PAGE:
Having had a slow start (I left the house only at 11. 10 am), I meandered along slowly, with nothing really important to do except meet the Director of the Asian Studies Center, Faisal Devji, at 1.00 pm at St. Antony’s College for lunch, followed by my lecture. So, I popped into the Oxfam thrift shop on Broad Street and bought another DVD (About Time), then decided that since I could not possibly leave Oxford without going into Exeter College, I wandered in there. Students were hurrying to a lecture in the Saskatchewan Lecture Hall underground, where I had once lectured during a Summer School Program. Before I reached there, however, I decided to go upstairs to my former room in the Margary Quadrangle that I was re-visiting after at least 30 years. It was open—yes! Fancy new security codes make it impossible for visitors to wander around usually, but I knew my way around easily, of course. I found my former room, now occupied by someone else and I found the bathroom I had used with its old-fashioned bathtubs and no showers. All has changed, needless to say. There is modern plumbing now which belies the Gothic façade of the main quad—although the Margary Quad dates from the early 1960s. I used the facilities, took a few pictures and moved on. I had the distinct feeling that I will not pass through these stairs again. The feeling is sobering.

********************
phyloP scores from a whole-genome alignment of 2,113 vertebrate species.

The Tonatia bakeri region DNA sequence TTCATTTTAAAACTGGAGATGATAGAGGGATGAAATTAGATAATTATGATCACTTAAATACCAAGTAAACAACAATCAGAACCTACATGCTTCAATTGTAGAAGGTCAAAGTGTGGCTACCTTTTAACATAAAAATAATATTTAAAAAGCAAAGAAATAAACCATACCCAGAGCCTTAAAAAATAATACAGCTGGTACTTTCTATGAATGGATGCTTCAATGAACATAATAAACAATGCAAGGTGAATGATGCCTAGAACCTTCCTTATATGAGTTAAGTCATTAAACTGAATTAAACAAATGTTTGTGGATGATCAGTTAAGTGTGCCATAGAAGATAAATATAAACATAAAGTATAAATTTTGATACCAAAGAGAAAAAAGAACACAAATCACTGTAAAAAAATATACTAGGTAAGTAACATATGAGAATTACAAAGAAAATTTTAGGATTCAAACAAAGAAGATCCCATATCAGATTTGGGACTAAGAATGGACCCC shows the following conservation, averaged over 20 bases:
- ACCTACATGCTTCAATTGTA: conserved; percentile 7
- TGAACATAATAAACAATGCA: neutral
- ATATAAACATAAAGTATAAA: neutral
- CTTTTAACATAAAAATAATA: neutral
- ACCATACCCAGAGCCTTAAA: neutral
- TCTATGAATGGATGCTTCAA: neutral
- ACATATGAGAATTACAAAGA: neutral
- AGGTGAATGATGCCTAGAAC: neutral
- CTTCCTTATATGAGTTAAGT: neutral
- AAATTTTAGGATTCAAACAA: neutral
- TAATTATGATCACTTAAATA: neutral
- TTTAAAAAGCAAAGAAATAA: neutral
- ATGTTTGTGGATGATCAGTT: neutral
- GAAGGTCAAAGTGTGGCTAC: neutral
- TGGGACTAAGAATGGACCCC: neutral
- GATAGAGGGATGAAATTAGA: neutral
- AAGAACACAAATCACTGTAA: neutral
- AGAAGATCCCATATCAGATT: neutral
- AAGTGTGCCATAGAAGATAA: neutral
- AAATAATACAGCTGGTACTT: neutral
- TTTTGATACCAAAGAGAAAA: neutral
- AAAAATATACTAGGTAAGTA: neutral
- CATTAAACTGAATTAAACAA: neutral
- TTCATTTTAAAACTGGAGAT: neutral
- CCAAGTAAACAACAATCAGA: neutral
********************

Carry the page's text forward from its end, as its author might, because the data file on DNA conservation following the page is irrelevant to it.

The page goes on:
I hurry off then for the lecture to see if I can catch a part of it. The lecture hall is packed and there are a few students standing at the back. I join them and discover immediately that the speaker is Jeri Johnson, the American professor or American Lit. at Exeter who had been my friend Firdaus’ Tutor so many moons ago while we were both at Oxford. She is lecturing on the role of the US government on modern literature. I stay for a little while, thrilled, once again, to be able to listen to a lecture in my own alma mater. I then do some more wandering—to the Undercroft Bar where I had downed many a glass of wine with my buddies many years ago. I am unable to enter the chapel (which is closed) or the Dining Hall (ditto). However, I am delighted at my flying visit to Exeter (which also looks very different in the winter gloom) and make my way back to The Broad.